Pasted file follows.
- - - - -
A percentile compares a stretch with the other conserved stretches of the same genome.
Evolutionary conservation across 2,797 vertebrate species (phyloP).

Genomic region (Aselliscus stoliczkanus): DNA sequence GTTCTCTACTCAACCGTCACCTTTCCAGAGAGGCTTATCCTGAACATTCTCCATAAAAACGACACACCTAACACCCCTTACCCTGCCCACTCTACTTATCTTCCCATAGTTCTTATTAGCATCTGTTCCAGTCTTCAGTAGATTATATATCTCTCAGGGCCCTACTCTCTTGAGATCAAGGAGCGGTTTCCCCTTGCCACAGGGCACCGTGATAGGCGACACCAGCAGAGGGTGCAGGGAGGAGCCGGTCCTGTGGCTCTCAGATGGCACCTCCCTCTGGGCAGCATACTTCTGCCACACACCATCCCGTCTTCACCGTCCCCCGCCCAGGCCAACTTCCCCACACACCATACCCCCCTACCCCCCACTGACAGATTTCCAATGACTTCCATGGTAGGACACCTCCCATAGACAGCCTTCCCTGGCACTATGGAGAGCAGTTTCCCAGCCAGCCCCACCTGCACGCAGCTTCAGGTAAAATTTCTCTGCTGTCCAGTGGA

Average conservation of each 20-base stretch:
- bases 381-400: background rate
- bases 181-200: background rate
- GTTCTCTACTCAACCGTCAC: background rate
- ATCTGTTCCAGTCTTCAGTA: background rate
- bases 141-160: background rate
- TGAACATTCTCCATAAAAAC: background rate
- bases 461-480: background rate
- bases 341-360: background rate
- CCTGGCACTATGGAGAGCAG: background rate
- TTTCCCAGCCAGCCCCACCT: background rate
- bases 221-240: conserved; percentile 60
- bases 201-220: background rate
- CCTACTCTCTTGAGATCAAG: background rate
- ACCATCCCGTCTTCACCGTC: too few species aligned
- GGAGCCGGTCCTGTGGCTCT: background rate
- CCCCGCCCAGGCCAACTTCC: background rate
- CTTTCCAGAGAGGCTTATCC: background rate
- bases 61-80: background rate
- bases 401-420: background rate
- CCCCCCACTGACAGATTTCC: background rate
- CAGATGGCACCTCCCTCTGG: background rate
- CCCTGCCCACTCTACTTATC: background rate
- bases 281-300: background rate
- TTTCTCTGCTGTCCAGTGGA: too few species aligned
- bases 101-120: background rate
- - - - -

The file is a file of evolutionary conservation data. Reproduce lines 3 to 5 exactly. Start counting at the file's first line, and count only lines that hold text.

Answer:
Genomic region (Aselliscus stoliczkanus): DNA sequence GTTCTCTACTCAACCGTCACCTTTCCAGAGAGGCTTATCCTGAACATTCTCCATAAAAACGACACACCTAACACCCCTTACCCTGCCCACTCTACTTATCTTCCCATAGTTCTTATTAGCATCTGTTCCAGTCTTCAGTAGATTATATATCTCTCAGGGCCCTACTCTCTTGAGATCAAGGAGCGGTTTCCCCTTGCCACAGGGCACCGTGATAGGCGACACCAGCAGAGGGTGCAGGGAGGAGCCGGTCCTGTGGCTCTCAGATGGCACCTCCCTCTGGGCAGCATACTTCTGCCACACACCATCCCGTCTTCACCGTCCCCCGCCCAGGCCAACTTCCCCACACACCATACCCCCCTACCCCCCACTGACAGATTTCCAATGACTTCCATGGTAGGACACCTCCCATAGACAGCCTTCCCTGGCACTATGGAGAGCAGTTTCCCAGCCAGCCCCACCTGCACGCAGCTTCAGGTAAAATTTCTCTGCTGTCCAGTGGA

Average conservation of each 20-base stretch:
- bases 381-400: background rate